Last week I saw a patient who couldn’t get her hormone replacement therapy (HRT) due to it being in shortage. I strolled across the waiting room to our pharmacy and was rapidly back to tell the patient that I had sorted out ordering an alternative brand. Had that patient used a local pharmacy, I could have done exactly the same thing, albeit with a phone call rather than a short walk.
But my heart always sinks when there is an issue like this and I see a business called Online Pharmacies 'R' Us or something similar in the electronic prescription service (EPS) box, as I know the situation is about to get complicated. It is harder to get online pharmacies on the phone, and there will probably be a load of back and forth to ascertain what they have in stock.
Online pharmacies have grown in popularity in the last few years. I can understand why. Most of us shop online and are less likely to visit the local high street, where we can pick up prescriptions at the same time as doing the weekly shop. Medicine packages are usually small enough to fit through the letterbox. Without the need to spend money on bricks-and-mortar, online pharmacies can afford high-end websites that seem to make it easy to register and order your medicines.
Many online pharmacies have moved on from just dispensing NHS prescriptions. They offer patients the option of consulting with their doctors and sending out a prescription. One website that I looked at was offering help with anxiety, weight loss, genital herpes, erectile dysfunction and skin conditions.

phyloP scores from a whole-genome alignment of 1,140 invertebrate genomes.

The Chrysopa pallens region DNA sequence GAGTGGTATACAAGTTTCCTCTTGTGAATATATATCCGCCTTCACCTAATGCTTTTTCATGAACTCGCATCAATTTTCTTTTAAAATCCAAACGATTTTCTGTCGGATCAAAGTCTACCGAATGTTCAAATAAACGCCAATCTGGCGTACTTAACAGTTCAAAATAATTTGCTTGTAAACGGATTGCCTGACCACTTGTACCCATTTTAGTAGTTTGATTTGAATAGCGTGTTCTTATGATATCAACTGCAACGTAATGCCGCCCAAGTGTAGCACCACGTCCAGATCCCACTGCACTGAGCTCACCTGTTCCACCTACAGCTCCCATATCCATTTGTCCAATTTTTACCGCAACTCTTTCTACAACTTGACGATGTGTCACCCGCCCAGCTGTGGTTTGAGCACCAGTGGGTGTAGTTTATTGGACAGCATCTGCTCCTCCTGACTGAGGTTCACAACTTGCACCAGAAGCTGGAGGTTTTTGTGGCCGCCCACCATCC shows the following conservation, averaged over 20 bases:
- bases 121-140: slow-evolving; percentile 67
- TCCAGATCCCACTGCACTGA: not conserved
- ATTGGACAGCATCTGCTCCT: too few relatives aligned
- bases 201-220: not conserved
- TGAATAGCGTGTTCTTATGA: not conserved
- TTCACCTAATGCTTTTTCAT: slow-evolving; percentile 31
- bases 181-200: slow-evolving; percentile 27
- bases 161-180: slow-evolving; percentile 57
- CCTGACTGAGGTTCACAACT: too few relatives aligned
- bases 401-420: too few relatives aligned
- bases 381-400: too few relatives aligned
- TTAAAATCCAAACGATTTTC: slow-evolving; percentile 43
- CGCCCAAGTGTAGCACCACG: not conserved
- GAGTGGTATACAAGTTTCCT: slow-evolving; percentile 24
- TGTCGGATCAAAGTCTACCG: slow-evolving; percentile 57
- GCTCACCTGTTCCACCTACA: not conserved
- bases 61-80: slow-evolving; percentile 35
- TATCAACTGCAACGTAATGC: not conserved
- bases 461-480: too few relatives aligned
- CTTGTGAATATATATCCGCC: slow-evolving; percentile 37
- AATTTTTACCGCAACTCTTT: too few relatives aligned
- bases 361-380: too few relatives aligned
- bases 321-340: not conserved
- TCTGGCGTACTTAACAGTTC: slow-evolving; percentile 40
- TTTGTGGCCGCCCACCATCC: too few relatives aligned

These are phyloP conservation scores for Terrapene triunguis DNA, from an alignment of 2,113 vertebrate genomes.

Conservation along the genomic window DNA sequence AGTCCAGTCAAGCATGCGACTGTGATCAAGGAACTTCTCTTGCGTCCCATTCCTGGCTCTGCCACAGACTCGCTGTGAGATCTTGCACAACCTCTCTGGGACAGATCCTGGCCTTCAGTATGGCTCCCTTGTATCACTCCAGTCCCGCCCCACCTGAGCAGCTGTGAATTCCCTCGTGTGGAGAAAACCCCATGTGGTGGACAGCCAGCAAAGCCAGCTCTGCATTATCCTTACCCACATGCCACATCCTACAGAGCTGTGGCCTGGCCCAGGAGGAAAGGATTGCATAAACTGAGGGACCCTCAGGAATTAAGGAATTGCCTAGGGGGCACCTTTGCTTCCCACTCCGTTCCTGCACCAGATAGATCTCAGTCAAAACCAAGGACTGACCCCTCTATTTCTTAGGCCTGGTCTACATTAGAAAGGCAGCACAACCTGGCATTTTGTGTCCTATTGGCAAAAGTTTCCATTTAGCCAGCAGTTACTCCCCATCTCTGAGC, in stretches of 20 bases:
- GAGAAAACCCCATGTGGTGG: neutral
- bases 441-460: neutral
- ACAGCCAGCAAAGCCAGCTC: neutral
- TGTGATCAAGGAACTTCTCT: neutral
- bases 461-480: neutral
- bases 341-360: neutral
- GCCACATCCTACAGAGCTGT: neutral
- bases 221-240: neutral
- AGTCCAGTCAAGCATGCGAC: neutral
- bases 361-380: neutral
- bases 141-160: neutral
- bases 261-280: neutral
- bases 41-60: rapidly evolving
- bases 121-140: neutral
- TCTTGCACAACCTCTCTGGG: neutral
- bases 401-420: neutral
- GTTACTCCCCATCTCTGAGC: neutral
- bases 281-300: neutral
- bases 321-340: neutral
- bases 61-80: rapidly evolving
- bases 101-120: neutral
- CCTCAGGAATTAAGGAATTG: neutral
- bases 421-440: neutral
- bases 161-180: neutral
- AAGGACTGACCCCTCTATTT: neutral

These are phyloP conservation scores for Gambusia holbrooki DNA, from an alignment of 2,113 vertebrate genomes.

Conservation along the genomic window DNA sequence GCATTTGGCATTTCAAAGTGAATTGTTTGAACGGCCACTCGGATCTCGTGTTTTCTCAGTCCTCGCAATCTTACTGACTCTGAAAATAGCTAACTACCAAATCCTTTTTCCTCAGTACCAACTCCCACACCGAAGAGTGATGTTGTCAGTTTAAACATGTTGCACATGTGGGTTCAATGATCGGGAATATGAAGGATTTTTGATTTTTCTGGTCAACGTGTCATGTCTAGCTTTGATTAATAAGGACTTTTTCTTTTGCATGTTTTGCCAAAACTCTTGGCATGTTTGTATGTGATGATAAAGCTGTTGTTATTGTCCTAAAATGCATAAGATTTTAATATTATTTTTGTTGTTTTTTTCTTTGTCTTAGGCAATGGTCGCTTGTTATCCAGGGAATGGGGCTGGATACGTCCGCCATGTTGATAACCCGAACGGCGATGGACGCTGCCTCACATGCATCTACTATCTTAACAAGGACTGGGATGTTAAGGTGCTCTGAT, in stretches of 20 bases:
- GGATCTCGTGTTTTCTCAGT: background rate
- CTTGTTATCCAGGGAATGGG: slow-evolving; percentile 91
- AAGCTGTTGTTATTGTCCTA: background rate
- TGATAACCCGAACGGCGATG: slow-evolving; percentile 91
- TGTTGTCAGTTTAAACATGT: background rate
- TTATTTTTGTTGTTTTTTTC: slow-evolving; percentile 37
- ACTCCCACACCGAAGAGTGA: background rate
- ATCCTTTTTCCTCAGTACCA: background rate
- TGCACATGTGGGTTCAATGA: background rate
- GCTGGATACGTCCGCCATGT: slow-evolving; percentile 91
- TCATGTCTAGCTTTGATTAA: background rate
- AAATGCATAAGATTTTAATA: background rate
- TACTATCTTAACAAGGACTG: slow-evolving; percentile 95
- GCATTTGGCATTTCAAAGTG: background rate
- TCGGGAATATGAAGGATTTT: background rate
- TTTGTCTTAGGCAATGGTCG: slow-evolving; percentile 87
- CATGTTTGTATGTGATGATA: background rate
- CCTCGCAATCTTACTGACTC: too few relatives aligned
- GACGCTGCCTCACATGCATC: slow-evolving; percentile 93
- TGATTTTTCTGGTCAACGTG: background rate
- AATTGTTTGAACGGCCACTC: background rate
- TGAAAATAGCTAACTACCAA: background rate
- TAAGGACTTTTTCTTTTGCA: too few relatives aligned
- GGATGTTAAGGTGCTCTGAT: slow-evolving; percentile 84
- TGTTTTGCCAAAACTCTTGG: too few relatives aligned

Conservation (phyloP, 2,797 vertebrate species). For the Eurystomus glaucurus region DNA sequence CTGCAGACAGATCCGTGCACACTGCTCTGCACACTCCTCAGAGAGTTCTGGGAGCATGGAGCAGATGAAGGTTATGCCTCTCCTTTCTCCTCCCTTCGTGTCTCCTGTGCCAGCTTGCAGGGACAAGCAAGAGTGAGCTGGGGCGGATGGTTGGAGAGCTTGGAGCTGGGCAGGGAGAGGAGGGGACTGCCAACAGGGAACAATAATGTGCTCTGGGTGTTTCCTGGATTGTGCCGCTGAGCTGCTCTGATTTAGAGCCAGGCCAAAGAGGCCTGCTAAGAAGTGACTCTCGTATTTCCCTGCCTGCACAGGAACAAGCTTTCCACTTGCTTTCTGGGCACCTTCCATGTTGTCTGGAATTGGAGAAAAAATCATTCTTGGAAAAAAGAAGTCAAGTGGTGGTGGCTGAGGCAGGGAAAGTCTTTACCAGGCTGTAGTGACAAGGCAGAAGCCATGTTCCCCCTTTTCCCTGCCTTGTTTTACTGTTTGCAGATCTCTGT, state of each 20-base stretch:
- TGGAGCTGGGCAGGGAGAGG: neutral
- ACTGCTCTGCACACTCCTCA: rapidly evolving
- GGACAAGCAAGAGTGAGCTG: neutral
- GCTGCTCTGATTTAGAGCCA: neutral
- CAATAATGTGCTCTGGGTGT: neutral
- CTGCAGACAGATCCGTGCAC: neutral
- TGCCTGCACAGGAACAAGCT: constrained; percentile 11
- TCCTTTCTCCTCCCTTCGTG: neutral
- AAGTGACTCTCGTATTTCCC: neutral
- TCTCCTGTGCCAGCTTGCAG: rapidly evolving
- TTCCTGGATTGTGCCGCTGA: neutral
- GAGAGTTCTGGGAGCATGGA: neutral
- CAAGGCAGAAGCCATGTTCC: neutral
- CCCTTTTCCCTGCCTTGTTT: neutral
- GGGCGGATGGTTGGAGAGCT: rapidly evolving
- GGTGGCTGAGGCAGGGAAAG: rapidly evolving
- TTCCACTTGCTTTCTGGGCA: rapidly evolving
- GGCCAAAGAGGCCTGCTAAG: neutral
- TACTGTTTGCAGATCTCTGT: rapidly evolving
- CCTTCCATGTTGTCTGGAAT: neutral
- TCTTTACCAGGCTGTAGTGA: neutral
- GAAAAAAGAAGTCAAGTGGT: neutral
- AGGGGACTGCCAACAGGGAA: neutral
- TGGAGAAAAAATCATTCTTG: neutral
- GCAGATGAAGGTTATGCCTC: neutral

It appears that a prescription can be sent out after the patient has filled in a questionnaire on the website and paid the appropriate fee, although I don’t know quite how you safely assess anxiety or genital herpes without seeing the patient.
Patient choice is a good thing, but there is a risk of destabilising other services by cherry-picking which medicines you dispense. The NHS is socialised medicine. GPs are paid around £100 per patient per year, an amount that is clearly inadequate to look after someone who is elderly or chronically ill. The money that we get for having fit young people on our list, who rarely see the GP, subsidises the care of those who need us most – helping practices to stay open.
If an online GP comes along and takes our fit and healthy patients, removing them from our list, as happened with Babylon, then a bricks-and-mortar GP can quickly become non-viable financially and risk closure, with the loss of services to those who really need us.
Other sectors have faced similar issues. The Royal Mail can’t afford to provide a universal delivery to remote spots if other services take the profitable parcel deliveries in cities. NHS trusts can run into financial troubles if private treatment centres are given NHS contracts to do surgery on otherwise healthy folk, leaving the trust to pick up the pieces for patients who are elderly with multimorbidity.
In a similar way, I assume that the community pharmacist who has regular chats with 90-year-old Ms Smith and sorts out her medication when she gets confused is doing a lot more than can be funded by the dispensing fee received. It is the straightforward medication issues that are likely to subsidise the complex patients, where the pharmacist goes above and beyond what they are remunerated for.
The online genie can’t be put back in the bottle. Young, healthy patients want convenience, and don’t see any reason to use NHS services if they don’t suit their lifestyle. But that amount of patient choice runs the risk of destabilising GPs and pharmacies, who at least partly rely on the straightforward patient to subsidise the complex.
Watch this space to see how this issue pans out over the next few years.
Toni Hazell is a GP based in a practice in London